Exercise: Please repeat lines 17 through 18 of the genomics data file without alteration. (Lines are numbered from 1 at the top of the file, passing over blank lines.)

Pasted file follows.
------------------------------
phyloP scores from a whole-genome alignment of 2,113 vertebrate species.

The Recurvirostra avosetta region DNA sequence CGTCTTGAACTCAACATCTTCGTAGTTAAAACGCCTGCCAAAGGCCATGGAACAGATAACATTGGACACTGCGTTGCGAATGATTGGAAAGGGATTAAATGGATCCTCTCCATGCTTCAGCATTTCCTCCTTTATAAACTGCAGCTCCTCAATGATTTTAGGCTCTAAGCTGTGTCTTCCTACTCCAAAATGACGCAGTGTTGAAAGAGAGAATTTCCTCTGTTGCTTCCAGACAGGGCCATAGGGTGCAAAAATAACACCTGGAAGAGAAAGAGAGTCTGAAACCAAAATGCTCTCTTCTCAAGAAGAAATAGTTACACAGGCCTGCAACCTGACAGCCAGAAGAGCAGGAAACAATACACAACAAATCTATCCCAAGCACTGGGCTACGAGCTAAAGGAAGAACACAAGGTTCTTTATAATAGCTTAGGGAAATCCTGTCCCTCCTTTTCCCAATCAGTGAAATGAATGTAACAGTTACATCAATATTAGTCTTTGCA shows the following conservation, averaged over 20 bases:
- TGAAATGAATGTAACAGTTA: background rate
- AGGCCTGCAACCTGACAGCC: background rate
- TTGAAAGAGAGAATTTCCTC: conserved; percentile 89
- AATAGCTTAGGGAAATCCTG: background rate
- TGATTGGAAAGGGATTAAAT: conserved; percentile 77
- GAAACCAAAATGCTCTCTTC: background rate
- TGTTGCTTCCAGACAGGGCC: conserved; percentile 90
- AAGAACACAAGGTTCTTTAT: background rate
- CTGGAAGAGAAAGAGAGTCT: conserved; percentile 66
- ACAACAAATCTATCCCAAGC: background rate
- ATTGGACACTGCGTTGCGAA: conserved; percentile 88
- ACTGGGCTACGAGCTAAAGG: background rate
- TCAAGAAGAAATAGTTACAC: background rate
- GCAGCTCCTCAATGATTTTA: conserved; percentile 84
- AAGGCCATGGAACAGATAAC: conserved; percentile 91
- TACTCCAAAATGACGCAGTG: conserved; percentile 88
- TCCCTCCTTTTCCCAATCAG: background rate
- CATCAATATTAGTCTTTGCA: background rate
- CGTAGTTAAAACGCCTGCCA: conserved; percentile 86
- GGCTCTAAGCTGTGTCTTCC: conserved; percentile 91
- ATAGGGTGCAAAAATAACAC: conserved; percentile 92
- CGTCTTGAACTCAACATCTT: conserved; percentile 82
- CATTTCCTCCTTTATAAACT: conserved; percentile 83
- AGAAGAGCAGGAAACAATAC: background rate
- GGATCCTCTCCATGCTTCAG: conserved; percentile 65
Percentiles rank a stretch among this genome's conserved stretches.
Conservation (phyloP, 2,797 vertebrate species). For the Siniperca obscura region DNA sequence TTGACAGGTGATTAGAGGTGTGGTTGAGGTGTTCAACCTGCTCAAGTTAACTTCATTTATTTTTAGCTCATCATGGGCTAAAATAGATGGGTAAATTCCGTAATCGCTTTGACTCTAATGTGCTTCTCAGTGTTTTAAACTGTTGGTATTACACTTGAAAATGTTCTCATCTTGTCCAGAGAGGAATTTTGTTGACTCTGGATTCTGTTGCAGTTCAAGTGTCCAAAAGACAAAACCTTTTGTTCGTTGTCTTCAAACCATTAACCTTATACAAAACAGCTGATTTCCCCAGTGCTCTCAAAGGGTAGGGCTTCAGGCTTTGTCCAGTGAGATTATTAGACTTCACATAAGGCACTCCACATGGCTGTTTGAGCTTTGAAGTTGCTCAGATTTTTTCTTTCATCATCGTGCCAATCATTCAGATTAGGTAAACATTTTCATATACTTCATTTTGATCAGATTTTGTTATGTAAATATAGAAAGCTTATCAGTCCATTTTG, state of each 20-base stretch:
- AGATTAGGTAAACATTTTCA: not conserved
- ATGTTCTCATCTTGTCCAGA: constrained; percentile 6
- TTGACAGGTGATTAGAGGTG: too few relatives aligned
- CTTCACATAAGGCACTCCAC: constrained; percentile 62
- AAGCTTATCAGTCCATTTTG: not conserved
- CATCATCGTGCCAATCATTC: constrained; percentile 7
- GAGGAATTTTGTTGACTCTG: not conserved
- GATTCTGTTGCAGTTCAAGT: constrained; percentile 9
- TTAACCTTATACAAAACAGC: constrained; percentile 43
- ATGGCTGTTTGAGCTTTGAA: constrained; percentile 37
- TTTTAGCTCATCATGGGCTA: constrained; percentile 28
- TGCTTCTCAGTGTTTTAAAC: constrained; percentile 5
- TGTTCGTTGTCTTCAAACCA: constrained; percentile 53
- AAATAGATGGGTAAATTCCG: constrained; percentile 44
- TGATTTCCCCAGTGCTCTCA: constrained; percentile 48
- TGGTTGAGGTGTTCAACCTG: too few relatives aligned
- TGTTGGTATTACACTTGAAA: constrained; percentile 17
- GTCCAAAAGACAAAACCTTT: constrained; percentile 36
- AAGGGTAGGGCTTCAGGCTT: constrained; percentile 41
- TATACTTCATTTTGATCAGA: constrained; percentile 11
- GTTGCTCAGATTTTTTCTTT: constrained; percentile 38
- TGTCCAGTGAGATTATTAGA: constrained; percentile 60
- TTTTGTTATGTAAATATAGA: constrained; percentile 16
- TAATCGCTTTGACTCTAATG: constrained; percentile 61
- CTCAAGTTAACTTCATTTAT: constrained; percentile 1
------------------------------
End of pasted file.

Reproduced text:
- AAGGCCATGGAACAGATAAC: conserved; percentile 91
- TACTCCAAAATGACGCAGTG: conserved; percentile 88